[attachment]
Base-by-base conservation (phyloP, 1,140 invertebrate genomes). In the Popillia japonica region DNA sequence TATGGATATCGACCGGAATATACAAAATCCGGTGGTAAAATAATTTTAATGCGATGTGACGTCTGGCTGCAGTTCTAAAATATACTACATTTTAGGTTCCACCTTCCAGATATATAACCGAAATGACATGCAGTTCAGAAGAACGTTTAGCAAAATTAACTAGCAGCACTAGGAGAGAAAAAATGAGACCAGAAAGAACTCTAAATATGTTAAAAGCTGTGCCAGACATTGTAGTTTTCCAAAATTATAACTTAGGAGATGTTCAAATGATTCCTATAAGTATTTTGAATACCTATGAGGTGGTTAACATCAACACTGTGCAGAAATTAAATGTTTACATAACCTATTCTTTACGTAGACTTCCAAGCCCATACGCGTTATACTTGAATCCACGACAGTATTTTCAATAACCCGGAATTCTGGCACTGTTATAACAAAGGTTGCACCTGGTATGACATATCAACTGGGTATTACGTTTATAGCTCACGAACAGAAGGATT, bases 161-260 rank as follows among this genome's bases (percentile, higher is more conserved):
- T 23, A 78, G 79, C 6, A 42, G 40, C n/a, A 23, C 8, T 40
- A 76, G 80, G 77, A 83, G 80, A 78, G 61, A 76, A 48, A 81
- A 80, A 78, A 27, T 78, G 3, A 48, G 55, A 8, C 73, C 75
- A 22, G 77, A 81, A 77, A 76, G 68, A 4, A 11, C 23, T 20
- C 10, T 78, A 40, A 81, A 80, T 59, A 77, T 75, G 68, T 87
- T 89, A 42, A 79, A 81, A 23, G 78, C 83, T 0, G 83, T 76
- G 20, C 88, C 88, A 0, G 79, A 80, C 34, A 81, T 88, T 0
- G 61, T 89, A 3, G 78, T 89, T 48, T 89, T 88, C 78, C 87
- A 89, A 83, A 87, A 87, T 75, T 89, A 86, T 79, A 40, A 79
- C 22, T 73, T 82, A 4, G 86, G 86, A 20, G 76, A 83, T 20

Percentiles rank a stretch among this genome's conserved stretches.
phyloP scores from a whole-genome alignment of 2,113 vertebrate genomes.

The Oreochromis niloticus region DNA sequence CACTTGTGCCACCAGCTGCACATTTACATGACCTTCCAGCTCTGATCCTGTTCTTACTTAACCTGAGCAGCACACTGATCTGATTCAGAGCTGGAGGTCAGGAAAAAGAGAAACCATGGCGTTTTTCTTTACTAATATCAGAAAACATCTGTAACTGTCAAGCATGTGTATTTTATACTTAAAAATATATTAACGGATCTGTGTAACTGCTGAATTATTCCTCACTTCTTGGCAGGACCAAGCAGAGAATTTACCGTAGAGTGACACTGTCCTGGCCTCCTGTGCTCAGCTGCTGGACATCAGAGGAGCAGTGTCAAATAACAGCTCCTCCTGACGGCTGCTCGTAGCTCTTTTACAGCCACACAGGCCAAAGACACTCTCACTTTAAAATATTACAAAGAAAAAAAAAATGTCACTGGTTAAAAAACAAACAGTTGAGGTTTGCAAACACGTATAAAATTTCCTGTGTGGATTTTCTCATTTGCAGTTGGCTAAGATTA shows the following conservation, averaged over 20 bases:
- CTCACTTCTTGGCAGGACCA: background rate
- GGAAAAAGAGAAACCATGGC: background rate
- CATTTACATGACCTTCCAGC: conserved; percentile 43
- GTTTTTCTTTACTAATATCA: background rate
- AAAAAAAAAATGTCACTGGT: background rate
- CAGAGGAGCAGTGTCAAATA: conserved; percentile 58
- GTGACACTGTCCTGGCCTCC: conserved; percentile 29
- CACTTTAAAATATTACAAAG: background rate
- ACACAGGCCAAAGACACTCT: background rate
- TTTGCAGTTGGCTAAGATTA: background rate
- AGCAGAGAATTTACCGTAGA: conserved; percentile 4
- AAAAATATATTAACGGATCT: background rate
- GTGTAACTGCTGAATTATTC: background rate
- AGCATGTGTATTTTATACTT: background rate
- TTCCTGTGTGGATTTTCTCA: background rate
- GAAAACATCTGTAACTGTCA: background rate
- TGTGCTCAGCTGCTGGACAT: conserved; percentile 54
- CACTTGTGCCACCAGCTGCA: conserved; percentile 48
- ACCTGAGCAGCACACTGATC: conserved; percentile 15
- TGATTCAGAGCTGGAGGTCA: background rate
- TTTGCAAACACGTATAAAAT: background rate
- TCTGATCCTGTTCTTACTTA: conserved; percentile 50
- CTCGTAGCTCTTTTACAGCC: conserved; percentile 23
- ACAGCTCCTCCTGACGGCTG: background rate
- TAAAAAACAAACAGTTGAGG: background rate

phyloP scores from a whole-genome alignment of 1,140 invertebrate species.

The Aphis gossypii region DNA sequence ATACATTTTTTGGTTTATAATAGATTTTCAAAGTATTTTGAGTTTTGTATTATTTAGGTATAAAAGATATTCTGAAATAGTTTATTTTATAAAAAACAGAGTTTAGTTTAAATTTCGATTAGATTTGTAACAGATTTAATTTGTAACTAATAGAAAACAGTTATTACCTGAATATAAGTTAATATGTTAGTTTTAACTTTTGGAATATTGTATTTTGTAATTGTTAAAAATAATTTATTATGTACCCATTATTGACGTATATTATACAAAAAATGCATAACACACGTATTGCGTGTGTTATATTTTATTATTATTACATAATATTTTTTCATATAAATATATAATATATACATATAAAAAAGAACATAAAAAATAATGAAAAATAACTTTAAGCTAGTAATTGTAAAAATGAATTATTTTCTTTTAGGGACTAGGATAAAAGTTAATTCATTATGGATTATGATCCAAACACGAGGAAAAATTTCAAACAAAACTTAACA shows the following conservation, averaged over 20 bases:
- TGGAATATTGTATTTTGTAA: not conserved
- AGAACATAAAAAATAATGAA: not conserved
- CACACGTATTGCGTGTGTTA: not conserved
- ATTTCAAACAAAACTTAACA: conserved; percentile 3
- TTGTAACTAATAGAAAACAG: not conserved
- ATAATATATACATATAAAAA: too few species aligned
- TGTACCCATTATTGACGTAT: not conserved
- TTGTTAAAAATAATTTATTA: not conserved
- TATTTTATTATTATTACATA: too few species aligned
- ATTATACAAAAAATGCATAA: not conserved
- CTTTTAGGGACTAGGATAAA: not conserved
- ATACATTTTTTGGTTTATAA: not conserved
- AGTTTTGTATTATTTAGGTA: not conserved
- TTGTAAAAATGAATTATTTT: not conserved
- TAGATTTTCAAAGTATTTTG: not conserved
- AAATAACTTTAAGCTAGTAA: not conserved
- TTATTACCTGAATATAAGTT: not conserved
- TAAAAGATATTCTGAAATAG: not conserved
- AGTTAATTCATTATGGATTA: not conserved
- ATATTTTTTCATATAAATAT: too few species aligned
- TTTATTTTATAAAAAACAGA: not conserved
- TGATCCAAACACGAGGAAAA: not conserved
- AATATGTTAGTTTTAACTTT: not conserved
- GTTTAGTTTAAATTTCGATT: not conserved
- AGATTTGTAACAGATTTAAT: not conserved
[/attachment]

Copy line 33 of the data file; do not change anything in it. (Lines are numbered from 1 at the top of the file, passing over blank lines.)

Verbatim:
- ACCTGAGCAGCACACTGATC: conserved; percentile 15